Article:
Financial Reviews – Financial reviews should also be considered for individuals who will be handling cash or controlling significant assets. Financial reviews are subject to Fair Credit Reporting Act and a company’s Legal department should be consulted prior to performing.
Education and Employment – Education and employment background checks should be considered for positions where acquired knowledge is critical to the success or safety of the company and its assets.
Regardless of what background checks are performed, standards or criteria should be documented as to what is acceptable or not acceptable and consistently applied.
Reporting Known or Suspected Suspicious Activity
Reporting known or suspected suspicious activity must be an easy process; if it isn’t, activity may not be reported or reported timely.
Ethics Hotline – The Sarbanes-Oxley Act requires that all publicly traded entities have the ability to receive anonymous complaints related to unethical / inappropriate accounting and/or audit activities. The complainant should also have the ability, if they desire, to report their concern directly to the Board of Directors. Though not required by the Sarbanes-Oxley Act, a best practice is that the hotline have 24 x 7 accessibility. Companies not legally required to maintain an ethics hotline should consider establishing a similar process to ensure all concerns are reported.
Other Reporting Channels – In addition to an Ethics Hotline, consideration should be given to establishing email addresses (i.e. email@example.com) and internal numbers for employees to report their concerns. Additionally, employees should be encouraged to report their concerns directly to their contacts in Audit, HR, Legal and/or to management.
All available reporting channels should be promoted / advertised on the company’s intranet site and in common areas such as employee lounges, break rooms, etc.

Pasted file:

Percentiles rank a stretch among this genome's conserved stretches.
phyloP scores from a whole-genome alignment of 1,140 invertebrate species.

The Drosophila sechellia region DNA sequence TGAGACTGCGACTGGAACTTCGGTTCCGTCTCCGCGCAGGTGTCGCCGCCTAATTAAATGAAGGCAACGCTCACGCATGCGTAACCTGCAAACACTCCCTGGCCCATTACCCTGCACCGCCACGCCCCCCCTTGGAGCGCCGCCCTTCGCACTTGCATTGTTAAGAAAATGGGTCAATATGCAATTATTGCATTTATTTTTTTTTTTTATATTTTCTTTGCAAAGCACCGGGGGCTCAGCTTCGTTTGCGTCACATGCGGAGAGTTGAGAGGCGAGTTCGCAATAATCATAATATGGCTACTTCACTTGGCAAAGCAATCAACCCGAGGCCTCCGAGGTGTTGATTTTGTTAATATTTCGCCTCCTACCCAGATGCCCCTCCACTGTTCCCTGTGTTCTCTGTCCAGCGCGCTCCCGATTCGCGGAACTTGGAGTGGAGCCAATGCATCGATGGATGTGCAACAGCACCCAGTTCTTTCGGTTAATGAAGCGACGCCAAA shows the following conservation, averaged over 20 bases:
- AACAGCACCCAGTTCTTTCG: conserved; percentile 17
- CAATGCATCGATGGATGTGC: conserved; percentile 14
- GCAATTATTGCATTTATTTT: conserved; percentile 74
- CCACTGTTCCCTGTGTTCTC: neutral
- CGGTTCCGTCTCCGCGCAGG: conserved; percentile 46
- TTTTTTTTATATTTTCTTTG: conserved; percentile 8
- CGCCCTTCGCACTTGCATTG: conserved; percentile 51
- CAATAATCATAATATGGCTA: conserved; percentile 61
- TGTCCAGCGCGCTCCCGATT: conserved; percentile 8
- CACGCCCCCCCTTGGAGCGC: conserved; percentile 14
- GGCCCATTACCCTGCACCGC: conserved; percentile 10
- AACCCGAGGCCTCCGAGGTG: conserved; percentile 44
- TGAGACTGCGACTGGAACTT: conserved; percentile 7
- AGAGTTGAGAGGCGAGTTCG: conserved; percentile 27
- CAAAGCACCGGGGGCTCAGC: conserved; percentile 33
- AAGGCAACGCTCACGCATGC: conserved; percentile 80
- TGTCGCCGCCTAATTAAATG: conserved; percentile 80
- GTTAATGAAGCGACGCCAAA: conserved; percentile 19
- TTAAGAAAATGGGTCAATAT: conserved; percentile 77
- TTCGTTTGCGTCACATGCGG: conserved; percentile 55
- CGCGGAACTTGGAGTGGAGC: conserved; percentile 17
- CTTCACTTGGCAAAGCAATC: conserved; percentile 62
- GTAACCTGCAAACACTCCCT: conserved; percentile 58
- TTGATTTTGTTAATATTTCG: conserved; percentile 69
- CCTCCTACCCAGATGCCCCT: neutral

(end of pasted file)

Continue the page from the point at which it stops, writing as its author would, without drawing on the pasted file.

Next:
Groups such as Audit, HR, and Legal as well as managers who may be the recipients of complaints must be trained as to what to do with complaints that they receive. Processes should be established to prevent two groups independently investigating the same complaint.
Internal Fraud Detection Software
Companies that conduct large volumes of transactions should consider using automated internal fraud detection tools to identify suspicious employee activity. Optimally, the software would be able to identify suspicious transactions and/or employee behavior.
— Transactional analysis identifies unusual / suspicious transactions regardless of who owns the account
— Behavioral analysis identifies pattern of activity of a system user which falls outside the range of normal activity for a pre-defined group such as call center representatives or cashiers
An example of a suspicious transaction could be an employee waiving a fee on their own account or a neighbor’s account of processing a transaction outside their authority (though there should be systemic controls to prevent the latter).
An example of unusual behavior could be a call center representative viewing a large number of customer accounts when compared to their peers (this activity could be indicative of identity theft or stealing customers).
The potential downside to internal fraud detection software solutions is that they can be costly to purchase, implement and operate. If possible, take advantage of bundling an internal fraud detection software with external fraud detection software.
Proactive reviews should be performed in areas susceptible to fraud as identified in risk assessments. Proactive reviews not only can identify fraud in the early stages but can also identify control weaknesses which, if not corrected, would allow fraud to occur or go undetected. Areas where proactive reviews may prove most beneficial include:
Payroll Review – Payroll reviews should be performed to identify “ghost” or non-existing employees, employees receiving multiple payroll checks, and/or unusually high salaries given a position (e.g. an administrative assistance making six figures).
Travel and Business Expense Review – Travel and business expenses is one area that is often abused by employees. Reviews in this area should look for altered or missing receipts, purchases from merchants not typically associated with travel and business expenses (e.g. jewelers, home improvement stores, etc.), and excessive / unusual activity (e.g. an administrative or clerical position indicating sales call expenses).